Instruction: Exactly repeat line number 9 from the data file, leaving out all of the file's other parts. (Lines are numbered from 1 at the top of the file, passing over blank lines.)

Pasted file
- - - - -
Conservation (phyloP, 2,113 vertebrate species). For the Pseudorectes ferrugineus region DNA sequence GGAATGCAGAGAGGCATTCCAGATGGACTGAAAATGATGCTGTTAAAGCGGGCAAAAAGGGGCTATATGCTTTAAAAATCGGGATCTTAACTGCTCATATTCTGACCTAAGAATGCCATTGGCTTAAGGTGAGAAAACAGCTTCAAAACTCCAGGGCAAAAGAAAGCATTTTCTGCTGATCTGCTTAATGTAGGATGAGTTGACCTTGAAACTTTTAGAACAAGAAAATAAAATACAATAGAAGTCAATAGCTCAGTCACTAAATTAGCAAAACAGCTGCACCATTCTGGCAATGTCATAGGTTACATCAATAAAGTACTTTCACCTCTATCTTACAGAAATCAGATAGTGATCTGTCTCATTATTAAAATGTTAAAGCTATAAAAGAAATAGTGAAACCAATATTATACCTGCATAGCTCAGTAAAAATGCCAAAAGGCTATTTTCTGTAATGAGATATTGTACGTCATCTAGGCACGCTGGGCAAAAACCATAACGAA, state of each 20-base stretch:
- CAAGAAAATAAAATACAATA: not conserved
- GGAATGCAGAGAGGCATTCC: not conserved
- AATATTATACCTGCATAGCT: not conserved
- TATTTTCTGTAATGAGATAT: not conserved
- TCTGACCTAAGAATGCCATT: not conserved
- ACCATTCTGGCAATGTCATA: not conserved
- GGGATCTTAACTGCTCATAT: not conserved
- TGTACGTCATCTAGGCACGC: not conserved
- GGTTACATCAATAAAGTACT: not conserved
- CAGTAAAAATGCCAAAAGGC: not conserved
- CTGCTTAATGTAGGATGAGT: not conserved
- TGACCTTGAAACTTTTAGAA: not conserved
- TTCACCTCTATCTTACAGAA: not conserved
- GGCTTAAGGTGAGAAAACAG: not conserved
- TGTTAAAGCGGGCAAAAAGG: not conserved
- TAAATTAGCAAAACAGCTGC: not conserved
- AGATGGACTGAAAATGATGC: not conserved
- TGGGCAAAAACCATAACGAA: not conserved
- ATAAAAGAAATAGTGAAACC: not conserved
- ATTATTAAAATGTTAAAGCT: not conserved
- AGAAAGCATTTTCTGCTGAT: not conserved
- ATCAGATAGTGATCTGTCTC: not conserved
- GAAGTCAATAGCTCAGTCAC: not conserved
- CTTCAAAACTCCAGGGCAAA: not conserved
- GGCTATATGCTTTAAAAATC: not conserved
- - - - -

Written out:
- TGTACGTCATCTAGGCACGC: not conserved